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ARS Home » Plains Area » El Reno, Oklahoma » Grazinglands Research Laboratory » Agroclimate and Natural Resources Research » Research » Publications at this Location » Publication #359062

Research Project: Towards Resilient Agricultural Systems to Enhance Water Availability, Quality, and Other Ecosystem Services under Changing Climate and Land Use

Location: Agroclimate and Natural Resources Research

Title: Irrigation water fluxes in the Fort Cobb reservoir experimental watershed

Author
item Datta, Sumon - Oklahoma State University
item Taghvaeian, Saleh - Oklahoma State University
item Mehata, Mukesh - Oklahoma State University
item Moriasi, Daniel

Submitted to: Grazinglands Research Laboratory Miscellaneous Publication
Publication Type: Abstract Only
Publication Acceptance Date: 11/15/2018
Publication Date: N/A
Citation: N/A

Interpretive Summary: Abstract only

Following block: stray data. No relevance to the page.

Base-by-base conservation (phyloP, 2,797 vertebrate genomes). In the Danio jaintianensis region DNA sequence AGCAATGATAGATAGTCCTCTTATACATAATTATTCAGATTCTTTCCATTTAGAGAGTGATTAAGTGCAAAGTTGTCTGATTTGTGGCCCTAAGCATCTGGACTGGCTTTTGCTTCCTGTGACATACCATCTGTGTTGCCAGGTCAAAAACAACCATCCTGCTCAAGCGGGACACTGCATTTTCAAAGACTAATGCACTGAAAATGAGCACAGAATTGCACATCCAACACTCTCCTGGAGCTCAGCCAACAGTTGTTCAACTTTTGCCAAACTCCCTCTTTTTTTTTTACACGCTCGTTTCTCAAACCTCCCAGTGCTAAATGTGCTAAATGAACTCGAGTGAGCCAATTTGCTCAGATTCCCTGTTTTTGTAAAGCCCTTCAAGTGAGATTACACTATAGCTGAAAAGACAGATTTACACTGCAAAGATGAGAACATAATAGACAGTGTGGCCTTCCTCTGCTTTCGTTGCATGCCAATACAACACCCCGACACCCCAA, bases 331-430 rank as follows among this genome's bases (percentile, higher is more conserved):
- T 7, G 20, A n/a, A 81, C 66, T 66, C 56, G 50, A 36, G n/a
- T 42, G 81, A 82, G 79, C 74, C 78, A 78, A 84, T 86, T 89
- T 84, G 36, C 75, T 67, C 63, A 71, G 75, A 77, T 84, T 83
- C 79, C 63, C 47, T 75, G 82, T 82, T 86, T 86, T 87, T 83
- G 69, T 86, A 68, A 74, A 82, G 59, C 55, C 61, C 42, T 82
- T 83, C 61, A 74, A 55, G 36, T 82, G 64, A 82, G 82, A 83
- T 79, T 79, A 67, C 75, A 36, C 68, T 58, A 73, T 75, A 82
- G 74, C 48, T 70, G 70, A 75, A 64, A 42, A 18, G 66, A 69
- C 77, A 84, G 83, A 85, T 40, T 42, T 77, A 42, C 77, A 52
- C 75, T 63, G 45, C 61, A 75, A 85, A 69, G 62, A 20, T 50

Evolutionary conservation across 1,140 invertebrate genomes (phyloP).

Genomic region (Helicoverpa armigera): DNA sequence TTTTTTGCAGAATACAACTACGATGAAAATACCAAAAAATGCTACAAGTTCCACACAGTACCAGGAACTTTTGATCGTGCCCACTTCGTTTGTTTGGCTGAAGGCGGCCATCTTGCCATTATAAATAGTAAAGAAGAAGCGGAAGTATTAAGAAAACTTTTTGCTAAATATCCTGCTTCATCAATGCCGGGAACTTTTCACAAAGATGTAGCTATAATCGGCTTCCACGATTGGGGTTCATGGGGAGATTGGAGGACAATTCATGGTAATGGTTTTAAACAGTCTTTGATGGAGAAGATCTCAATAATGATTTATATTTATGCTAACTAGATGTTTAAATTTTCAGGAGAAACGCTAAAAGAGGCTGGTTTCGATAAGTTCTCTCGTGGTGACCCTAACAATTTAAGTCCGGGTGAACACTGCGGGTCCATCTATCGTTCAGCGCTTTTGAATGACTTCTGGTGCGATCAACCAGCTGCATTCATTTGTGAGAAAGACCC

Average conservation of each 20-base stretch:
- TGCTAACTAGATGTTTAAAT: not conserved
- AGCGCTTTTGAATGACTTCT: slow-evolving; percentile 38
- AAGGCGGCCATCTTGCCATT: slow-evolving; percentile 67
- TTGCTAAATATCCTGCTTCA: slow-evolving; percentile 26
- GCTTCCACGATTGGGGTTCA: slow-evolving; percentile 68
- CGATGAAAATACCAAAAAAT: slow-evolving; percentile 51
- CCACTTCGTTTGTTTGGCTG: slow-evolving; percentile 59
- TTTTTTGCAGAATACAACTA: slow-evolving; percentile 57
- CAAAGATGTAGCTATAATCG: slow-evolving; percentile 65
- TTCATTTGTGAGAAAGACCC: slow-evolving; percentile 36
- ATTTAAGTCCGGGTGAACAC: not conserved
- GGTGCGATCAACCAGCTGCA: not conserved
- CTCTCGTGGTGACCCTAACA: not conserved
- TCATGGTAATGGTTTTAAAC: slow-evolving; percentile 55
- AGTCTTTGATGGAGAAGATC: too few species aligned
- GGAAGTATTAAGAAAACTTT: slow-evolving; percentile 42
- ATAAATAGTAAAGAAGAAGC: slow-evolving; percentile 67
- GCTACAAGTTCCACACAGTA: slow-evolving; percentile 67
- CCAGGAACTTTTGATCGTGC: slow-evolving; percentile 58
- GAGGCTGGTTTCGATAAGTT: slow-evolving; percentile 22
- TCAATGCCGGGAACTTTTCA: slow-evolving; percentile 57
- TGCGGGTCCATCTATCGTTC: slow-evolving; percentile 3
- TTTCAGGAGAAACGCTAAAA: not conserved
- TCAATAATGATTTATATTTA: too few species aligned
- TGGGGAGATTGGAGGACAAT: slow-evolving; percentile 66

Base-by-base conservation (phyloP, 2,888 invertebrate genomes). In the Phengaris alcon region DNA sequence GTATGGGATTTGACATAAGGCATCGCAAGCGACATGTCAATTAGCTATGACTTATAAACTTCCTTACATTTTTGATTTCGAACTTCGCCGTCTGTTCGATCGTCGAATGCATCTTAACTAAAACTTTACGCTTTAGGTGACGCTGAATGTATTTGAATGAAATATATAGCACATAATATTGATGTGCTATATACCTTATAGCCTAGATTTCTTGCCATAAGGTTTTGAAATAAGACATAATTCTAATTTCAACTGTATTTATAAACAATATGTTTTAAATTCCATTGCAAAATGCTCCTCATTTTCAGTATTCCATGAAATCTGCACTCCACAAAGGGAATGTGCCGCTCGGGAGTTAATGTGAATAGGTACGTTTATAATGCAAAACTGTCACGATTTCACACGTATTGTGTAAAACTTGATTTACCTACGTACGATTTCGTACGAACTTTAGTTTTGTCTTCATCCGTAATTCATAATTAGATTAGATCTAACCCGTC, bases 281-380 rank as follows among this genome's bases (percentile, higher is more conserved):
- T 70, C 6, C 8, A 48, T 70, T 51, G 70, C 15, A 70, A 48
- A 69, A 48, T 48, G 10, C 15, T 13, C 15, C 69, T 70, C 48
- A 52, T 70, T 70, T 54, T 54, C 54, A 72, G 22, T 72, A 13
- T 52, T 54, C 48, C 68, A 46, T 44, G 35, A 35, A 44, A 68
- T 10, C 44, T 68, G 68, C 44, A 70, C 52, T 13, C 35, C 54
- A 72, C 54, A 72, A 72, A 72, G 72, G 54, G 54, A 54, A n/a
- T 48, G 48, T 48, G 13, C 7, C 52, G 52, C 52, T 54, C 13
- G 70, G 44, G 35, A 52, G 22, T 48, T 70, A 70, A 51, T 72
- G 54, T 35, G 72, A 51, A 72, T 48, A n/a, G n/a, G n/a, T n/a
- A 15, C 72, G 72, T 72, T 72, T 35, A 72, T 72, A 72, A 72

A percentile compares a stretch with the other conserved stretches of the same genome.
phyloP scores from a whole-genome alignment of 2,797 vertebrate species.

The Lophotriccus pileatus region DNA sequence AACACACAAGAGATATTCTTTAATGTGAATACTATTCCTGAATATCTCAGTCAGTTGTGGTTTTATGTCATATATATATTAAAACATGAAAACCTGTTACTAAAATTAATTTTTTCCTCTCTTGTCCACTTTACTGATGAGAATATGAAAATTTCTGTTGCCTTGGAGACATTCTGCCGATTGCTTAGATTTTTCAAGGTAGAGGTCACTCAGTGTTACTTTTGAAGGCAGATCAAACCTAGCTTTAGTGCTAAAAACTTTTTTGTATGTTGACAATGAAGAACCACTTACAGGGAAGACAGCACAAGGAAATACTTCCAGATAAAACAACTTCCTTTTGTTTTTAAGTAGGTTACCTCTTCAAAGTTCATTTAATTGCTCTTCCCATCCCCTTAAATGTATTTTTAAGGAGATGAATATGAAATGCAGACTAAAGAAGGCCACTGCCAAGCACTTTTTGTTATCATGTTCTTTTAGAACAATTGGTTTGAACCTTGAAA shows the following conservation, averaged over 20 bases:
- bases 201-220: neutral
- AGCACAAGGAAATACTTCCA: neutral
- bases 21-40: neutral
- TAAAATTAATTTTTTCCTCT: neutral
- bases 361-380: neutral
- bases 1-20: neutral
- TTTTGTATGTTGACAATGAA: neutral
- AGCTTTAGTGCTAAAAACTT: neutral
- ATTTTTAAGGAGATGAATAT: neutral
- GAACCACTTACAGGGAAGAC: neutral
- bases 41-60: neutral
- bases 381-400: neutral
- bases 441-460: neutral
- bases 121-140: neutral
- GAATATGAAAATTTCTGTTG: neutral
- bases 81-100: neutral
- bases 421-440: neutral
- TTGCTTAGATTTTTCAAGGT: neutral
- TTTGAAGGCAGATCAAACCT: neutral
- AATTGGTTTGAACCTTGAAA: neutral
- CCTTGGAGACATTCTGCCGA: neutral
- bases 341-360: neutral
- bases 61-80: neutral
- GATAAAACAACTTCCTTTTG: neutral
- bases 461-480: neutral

Technical Abstract: Agricultural production in the Fort Cobb Reservoir Experimental Watershed (FCREW) has been primarily driven by center-pivot irrigation systems withdrawing water from the Rush Spring aquifer. Because of predominant coarse- and medium-textured, highly erodible soils in the area, irrigation return flows may convey applied chemicals (nutrients, pesticides, etc.) to downstream land and water resources if irrigation practices and management are suboptimal. In addition, sediment loading may impair water quality in surface water reservoirs. Therefore, a study was undertaken using sensor technologies and modeling approaches to quantify irrigation water fluxes at field scale and to assess if irrigation applications are efficient. Soil moisture fluctuations were observed by installing soil moisture probes at different commercial fields within FCREW. Irrigation and precipitation rates were measured using tipping bucket rain gauges. Soil core samples were taken to determine soil moisture thresholds necessary for irrigation management. Finally, crop water use was estimated using the crop coefficient approach and data from the nearby Mesonet stations. The collected information was used to determine water fluxes and answer key questions such as how much deep percolation was generated under field conditions and if there was over- or under-application of irrigation water compared to crop water requirement. The results will help producers and decision makers determine best management practices to conserve water resources in the FCREW.